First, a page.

NCDOT received a total of $838 million through the economic recovery plan, including $735 million for highway and bridge projects and $103 million for transit.
In February, Gov. Perdue announced 70 highway and bridge projects that would be let to contract between March and June using the first half of NCDOT’s recovery funds. The
highway and bridge projects being paid for through the remaining funding will be announced next month.
The main factors considered were whether the projects could be let to contract within 120 days of the Feb. 17 bill signing and the role they play in meeting NCDOT’s overarching goals of safety, mobility and infrastructure health. The legislation also specifies that projects in economically distressed areas should be given priority, and all but three projects are in counties that fall in that category.
Officials selected projects diverse in size, type and geographic location to help benefit a wide range of industry partners, as well as ensure equitable distribution of funds. Most of the projects have been approved as part of NCDOT’s seven-year State Transportation Improvement Program.
Gov. Perdue and Secretary Conti are also working with Sen. Kay Hagan, Rep. Mel Watt and the rest of North Carolina’s Congressional delegation to pursue discretionary grant money included in the American Recovery and Reinvestment Act to use for the $300-million replacement of the Yadkin River Bridge on I-85 in Davidson and Rowan counties.
Along with awarding these economic recovery projects, Secretary Conti also approved 10 contracts for bridge replacements located in Beaufort, Bladen, Columbus, Davidson, Edgecombe, Franklin, Haywood, Sampson, Richmond and Watauga counties to be paid for through traditional funding.
- Extending Smith Avenue (State Road 1357) 1.2 miles from west of U.S. 17 Business to N.C. 130 in Shallotte. The $6.3 million contract was awarded to S.T. Wooten Corp., of Wilson. Final completion will be no later than Dec. 31, 2010.
- Widening a 2.4-mile stretch of U.S. 158 from east of the Pasquotank River to north of Havenwood Drive (S.R. 1257) in Elizabeth City. The $6.1 million contract was awarded to RPC Contracting, Inc., of Kitty Hawk. Final completion is set for no later than Aug. 1, 2011.
- Replacing an existing bridge on Shingle Landing Road (S.R. 1222) over Shingle Landing Creek in Moyock. The $584,600 contract was awarded to S.T. Wooten Corp. Final completion is set for no later than Dec. 1.
- Widening 1.3 miles of N.C. 274 (Gastonia Highway) from Maine Avenue (S.R. 1484) in West Gastonia to N.C. 275 in Bessemer City from two to five lanes. The $5.4 million contract was awarded to Davis Grading Inc., of Shelby. Final completion is set for no later than July 1, 2011.
- Widening just over a mile of N.C. 51 (Pineville Road) from two lanes to a divided four lanes, with a bicycle lane and sidewalks, between Downs Circle (S.R. 3645) in Pineville and the South Carolina state line. The $4.9 million contract was awarded to Blythe Development Co., of Charlotte. Final completion is scheduled for no later than Nov. 15, 2010.
- Constructing about a mile of N.C. 24/27 from U.S. 220 Alternate to U.S. 220 in Biscoe. The $4.3 million contract was awarded Lynn Thomas Grading Inc., of Polkton. The project will be completed by August 1, 2011.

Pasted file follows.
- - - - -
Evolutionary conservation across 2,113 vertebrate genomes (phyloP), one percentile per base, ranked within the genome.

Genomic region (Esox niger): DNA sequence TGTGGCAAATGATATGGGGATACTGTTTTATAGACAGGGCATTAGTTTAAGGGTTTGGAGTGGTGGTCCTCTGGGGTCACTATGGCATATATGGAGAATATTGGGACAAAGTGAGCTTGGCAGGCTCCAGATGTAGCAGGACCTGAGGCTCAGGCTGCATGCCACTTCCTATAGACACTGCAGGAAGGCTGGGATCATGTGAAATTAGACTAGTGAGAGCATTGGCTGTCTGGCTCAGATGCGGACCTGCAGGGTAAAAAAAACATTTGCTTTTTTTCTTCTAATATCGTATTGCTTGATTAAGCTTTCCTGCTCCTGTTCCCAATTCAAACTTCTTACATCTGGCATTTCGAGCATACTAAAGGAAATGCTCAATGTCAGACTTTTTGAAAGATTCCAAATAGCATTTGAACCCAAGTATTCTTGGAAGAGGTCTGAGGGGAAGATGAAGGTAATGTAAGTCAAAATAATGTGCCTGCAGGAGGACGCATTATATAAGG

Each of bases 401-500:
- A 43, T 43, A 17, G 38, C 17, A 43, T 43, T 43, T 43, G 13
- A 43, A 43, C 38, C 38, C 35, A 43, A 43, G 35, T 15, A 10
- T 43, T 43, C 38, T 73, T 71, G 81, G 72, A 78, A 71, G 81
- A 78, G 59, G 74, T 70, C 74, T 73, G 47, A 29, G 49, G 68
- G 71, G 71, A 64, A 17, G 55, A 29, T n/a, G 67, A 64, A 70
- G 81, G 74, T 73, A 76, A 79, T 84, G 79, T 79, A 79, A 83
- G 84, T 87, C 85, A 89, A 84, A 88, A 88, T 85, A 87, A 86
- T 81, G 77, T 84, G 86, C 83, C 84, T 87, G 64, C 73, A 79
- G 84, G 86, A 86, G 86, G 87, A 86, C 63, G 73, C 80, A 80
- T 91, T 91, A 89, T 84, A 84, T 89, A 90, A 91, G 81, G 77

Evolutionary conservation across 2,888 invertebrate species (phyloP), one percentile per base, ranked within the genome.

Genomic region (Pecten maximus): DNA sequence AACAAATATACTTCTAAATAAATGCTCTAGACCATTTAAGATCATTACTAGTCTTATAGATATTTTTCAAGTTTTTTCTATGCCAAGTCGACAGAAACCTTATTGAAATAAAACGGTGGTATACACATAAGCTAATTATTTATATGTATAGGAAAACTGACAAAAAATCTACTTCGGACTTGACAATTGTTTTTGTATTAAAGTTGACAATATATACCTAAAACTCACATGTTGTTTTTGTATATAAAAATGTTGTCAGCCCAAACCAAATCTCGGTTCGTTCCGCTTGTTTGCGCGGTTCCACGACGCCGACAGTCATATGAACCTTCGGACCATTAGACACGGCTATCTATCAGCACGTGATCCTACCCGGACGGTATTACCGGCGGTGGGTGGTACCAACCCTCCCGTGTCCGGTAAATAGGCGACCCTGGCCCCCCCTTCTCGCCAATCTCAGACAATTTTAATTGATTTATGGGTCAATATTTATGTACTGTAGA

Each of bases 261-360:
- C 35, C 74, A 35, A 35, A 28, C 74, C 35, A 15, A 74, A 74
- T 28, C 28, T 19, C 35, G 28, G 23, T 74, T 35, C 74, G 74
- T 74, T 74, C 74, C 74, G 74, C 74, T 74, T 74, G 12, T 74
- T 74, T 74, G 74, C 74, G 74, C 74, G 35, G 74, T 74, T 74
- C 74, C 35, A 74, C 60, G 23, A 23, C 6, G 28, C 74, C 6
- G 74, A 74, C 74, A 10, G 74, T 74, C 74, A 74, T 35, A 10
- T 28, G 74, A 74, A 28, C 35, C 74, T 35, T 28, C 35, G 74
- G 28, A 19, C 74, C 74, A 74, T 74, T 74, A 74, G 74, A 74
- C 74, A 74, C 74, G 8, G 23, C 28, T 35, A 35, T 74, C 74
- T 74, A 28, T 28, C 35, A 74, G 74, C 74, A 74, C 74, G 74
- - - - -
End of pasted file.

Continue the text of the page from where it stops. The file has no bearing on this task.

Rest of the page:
- Widening 1.2 miles of Lauchwood Drive (S.R.1674) from two to three lanes between U.S. 501 and U.S. 15/401 Business in Laurinburg. The $2.4 million contract was awarded to Boggs Paving Inc., of Monroe. The project is scheduled to be completed by July 15, 2010.
- Extending Ridge Street (S.R. 1542) by 1.45 miles to Airport Road in Albemarle. The $3.6 million contract was awarded to Blythe Development Co. Final completion will be no later than Dec. 31, 2010.
- Replacing the N.C. 73 bridge over Long Creek in Albemarle. The $2.7 million contract was awarded to R.E. Burns & Sons Company Inc., of Statesville. The project will be completed by Dec. 31, 2010.
Building America’s Future, (see sidebar), a bipartisan coalition of elected officials dedicated to bringing about a new era of U.S. investment in infrastructure, today welcomes its newest member, Hawaii Governor Linda Lingle (R), to the coalition.
“Hawaii remains focused on investing in the repair, maintenance and upgrade of our critical infrastructure to meet the current needs of our residents and businesses, while also preparing for the 21st Century,” said Gov. Lingle.
“With 80 percent of Hawaii’s consumer goods, fuel and construction materials passing through our harbors, infrastructure is directly tied to Hawaii’s quality of life and economic prosperity. The ability to move goods and people quickly and safely around the state helps keep our quality of life high and our cost of living low. I look forward to working with this diverse coalition to secure additional federal investment on the critical infrastructure needed to keep our communities safe and local economy strong,” Gov. Lingle added.
Hawaii Infrastructure Facts:
- 38 percent of Hawaii’s state-owned bridges are structurally deficient or functionally obsolete. (Hawaii Department of Transportation)
- 48 percent of Hawaii’s major roads are in poor or mediocre condition. (Hawaii Department of Transportation)
- On average, Honolulu commuters spend an extra 24 hours in traffic every year – costing the average traveler $434 a year and draining the local economy of $166 million a year. (Texas Transportation Institute)
- Cargo container volume is expected to increase as much as 27 percent by 2010; 66 percent by2015 and 93 percent by 2020. (Hawaii Department of Transportation)
- All Hawaii airports have electrical systems near capacity and pipes, including water, sewer, drainage and fire control, which have generally not been replaced since the airports were built. (Pacific Business News)